The Duke Comprehensive Stroke Center, certified by the Joint Commission, is among a select group of hospitals that meet the highest standard of stroke care in the United States. Originally named the Duke Center for Cerebrovascular Disease, the Center was founded by Albert Heyman, MD, in 1966 as a collaborative effort of the NIH and the Veterans Administration.
The Comprehensive Stroke Center is part of Duke University Hospital, which has received the American Heart Association’s (AHA) Get With The Guidelines®-Stroke Gold Plus Quality Achievement Award for the past four years. This award, the highest that the AHA offers, recognizes commitment to providing the best possible care for stroke.
Based in the Department of Neurology, the Comprehensive Stroke Center has expanded to develop affiliated programs and includes faculty from an extensive list of clinical departments, research laboratories, and university centers within the School of Medicine and Duke Health System. These include affiliations with the:
- Duke Clinical Research Institute
- Duke Center for Genomic and Computational Biology
- Duke Multidisciplinary Neuroprotection Laboratories
Research activities range from laboratory studies based on molecular biological approaches to neuropharmacology, neurophysiology, developmental neurobiology, receptor biology, cell biology, and behavioral recovery. The affiliated Multidisciplinary Neuroprotection Laboratories focus on understanding the pathophysiology of stoke and acute brain injury and to developing novel treatments.
In the suburbs of Damascus, where Ahmad Zamzam, MD, grew up, a local expression translates to English roughly to “Stroke? Don’t even bother with treatment.” Disturbed at the lack of options reflected in this phrase, Zamzam decided he wanted to make a difference. Now, Zamzam is acting as a “pre-tending” member of our stroke service as one of our vascular neurology fellows.
This October, members of the Duke Neurology Department advanced the fields of clinical and translational neuroscience, contributing to 14 new peer-reviewed studies and one book chapter. Highlights from our recent research include validation of new automated measures that evaluate handwriting for dystonia symptoms, a discussion of the effects of blood pressure on head and facial pain, and a discussion of presentations of a neuroimmune disorder known as MOGAD.
Members of the Duke Neurology Department contributed to 12 new peer-reviewed journal articles published this September. Among other findings, this research answered important questions about the use of telehealth to manage chronic neurological conditions, investigated an alternative therapy’s potential benefit for fighting ALS, and synthesized the latest research findings about the role of the immune system and infection in the genesis of Alzheimer’s disease.
Members of the Duke Neurology Department contributed to 12 new peer-reviewed journal articles published this August. Highlights include a review article examining evoked potentials used for deep brain stimulation in Parkinson’s, the healthcare received by veterans with epilepsy, the optimal stroke treatments for patients with cerebral venous thrombosis, and other topics.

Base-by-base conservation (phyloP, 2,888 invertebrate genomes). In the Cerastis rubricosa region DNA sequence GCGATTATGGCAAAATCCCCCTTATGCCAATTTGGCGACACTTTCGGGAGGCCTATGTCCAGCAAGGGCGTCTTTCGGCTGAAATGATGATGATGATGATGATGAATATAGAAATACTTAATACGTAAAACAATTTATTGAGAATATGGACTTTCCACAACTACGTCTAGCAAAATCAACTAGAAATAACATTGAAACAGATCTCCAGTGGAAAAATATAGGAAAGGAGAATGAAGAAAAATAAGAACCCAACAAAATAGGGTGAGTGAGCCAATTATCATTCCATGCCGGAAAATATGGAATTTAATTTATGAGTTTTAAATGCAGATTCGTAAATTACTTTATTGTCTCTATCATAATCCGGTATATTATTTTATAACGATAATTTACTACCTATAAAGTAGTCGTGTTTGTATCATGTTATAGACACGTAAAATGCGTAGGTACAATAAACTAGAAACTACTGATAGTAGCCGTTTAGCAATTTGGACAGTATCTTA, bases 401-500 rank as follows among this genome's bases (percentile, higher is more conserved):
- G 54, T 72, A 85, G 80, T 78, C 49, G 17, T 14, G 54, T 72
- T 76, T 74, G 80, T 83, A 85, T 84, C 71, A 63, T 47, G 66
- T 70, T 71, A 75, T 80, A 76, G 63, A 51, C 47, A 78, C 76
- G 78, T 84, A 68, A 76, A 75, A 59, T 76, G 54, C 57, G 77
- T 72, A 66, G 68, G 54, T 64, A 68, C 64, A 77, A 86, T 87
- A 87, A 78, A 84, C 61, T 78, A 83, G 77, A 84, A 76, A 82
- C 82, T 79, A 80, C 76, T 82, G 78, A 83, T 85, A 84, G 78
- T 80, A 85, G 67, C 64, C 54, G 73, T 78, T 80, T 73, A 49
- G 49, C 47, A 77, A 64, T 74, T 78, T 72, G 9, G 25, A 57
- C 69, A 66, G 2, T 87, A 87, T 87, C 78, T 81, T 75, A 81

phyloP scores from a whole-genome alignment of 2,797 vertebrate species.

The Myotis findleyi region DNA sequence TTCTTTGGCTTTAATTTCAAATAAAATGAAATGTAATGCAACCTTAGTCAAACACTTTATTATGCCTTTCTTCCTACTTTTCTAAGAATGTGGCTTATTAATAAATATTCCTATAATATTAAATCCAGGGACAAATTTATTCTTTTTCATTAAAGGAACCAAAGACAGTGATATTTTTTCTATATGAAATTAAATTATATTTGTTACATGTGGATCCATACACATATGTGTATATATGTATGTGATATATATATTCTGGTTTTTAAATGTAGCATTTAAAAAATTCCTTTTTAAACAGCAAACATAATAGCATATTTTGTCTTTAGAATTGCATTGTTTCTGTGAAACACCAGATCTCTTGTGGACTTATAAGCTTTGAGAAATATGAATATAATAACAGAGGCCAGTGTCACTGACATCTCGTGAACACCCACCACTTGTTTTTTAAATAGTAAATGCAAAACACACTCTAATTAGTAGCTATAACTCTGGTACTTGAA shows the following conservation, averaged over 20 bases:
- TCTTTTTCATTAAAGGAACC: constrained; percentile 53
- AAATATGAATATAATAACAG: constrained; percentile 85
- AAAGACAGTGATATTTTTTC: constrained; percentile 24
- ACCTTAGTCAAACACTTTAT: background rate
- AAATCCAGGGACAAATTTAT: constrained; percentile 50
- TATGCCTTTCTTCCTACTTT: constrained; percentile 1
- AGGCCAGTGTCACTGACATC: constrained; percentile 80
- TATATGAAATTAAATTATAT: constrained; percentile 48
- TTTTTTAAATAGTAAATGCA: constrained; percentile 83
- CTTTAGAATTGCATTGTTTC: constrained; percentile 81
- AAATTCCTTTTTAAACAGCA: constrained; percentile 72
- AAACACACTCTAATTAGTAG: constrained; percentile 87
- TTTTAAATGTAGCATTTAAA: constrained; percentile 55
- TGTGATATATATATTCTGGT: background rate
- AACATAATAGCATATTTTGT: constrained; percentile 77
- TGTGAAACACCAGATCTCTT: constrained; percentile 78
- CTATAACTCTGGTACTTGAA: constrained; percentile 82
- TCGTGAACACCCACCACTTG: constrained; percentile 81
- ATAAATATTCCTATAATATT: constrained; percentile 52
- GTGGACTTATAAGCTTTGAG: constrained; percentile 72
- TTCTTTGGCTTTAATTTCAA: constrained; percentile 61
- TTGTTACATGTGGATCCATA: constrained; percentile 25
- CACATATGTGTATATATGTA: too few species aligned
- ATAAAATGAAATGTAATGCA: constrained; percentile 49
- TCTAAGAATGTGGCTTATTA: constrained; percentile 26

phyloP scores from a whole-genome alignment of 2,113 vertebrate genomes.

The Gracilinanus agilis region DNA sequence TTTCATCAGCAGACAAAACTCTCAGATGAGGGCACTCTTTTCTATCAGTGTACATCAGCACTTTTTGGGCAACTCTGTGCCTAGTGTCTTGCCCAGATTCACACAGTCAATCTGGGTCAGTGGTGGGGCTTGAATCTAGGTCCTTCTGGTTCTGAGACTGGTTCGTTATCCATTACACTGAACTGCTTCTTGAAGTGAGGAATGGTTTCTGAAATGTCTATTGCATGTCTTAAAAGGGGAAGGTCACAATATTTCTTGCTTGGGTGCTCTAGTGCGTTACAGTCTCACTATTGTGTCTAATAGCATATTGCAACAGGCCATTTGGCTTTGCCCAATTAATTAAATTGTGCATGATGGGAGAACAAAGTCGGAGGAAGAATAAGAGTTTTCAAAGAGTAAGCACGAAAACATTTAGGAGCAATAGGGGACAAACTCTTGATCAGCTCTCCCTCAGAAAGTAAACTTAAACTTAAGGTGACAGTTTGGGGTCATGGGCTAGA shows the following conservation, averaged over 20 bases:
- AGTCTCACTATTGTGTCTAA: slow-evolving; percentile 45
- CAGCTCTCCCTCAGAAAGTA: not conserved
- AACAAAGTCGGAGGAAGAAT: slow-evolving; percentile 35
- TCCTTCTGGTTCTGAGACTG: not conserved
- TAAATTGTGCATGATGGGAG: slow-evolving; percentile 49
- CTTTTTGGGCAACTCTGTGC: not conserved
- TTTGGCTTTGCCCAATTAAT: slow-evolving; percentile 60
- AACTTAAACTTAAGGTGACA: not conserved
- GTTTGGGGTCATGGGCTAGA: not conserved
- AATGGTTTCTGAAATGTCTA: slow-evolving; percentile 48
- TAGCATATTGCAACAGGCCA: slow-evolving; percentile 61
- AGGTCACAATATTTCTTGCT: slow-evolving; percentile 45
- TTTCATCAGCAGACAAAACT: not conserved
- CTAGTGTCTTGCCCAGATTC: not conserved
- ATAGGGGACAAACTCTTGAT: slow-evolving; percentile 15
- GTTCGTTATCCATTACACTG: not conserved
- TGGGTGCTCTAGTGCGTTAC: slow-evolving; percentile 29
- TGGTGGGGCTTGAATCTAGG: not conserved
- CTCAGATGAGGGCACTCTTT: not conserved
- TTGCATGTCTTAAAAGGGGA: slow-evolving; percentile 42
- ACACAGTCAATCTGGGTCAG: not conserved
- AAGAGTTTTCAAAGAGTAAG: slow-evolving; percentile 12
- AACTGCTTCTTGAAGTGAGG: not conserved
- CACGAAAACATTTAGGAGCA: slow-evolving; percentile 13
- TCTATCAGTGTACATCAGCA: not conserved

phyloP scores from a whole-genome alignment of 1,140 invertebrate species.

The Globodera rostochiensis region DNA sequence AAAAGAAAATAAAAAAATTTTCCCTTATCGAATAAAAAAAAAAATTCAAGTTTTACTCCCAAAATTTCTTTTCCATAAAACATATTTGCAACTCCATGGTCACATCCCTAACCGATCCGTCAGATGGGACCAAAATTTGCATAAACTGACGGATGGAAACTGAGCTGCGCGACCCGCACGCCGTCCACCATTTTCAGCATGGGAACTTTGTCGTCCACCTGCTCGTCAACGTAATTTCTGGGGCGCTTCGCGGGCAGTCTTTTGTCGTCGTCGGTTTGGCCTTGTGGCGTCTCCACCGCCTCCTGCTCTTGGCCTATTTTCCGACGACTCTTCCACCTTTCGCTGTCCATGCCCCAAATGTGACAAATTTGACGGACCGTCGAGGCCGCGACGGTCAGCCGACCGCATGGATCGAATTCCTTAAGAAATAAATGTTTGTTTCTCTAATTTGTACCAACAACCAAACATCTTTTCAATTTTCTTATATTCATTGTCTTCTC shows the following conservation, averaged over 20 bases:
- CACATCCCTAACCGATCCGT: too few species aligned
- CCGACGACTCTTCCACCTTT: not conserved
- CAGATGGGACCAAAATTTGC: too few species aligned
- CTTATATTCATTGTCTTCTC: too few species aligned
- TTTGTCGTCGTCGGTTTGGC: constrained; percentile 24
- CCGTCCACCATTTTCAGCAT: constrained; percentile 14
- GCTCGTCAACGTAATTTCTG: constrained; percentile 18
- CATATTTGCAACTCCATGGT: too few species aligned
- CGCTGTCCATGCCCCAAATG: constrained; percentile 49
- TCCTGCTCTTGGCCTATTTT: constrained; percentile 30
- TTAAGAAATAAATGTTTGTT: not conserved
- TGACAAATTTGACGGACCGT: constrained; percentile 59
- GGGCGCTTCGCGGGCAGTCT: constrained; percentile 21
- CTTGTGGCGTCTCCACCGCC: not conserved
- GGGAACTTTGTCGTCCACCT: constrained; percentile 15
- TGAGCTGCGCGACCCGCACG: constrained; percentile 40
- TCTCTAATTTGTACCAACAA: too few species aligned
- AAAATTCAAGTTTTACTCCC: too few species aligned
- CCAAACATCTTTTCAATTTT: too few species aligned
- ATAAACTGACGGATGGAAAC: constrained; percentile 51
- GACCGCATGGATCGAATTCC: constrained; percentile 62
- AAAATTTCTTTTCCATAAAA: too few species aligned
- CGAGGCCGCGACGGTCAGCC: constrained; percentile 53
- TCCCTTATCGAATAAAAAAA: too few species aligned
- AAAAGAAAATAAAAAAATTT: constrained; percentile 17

Kristi Kehoe, PA-C had been interested in neurology since childhood, but didn’t settle into a specialty until after she completed her training and found a mentor in neurologist Howard Natter, MD. Kehoe was impressed by the complexity, dynamism, and eloquence of the field and has never looked back. In this week’s Spotlight interview, the new addition to our vascular neurology team talks to us about her work on Duke University Hospital’s inpatient stroke service.
Members of the Duke Neurology Department contributed to eight articles and two correspondence letters published in peer-reviewed journals this July.
This June, members of the Duke Neurology Department contributed to 12 new peer-reviewed journal articles as well as two new book chapters. Among other findings these studies uncovered retinal differences that may one day act as early biomarkers for cognitive impairment, population-based studies that will improve treatment for stroke and other conditions, and investigations of hydrogel scaffolds as potential therapies.
Members of the Duke Neurology Department contributed to 13 new peer-reviewed journal articles this May, advancing our understanding of how viruses that kill cancer cells may be used against brain tumors, the optimal treatments for various types of stroke, the origins of Parkinson’s disease, and more. Read the paragraphs below for summaries of our research from the past 31 days, as well as links to the complete articles themselves.
Duke University Hospital and Duke Raleigh Hospitals have received the American Heart Association’s (AHA) Get With The Guidelines®-Stroke 2021 Gold Plus Quality Achievement Award. This award, the highest that the AHA offers, recognizes commitment to providing the best possible care for stroke. Both Duke University Hospital and Duke Raleigh Hospital have received this award from the AHA for the past three years.
An eight-hour shift can be exhausting on its own, but for Kimberly Holzmacher, MSN, AGPCNP-BC, her workday is only getting started. As one of our newest advanced practice providers (APPs), Holzmacher typically starts work on our Stroke Service before 5 a.m. and often works until 8 p.m. or later. For this week’s “Spotlight” interview, Holzmacher talks about why she’s been drawn to helping patients with stroke since nursing school, how this work compares to working in the Preston Robert Tisch Brain Tumor Center, and the joys and difficulties of her job.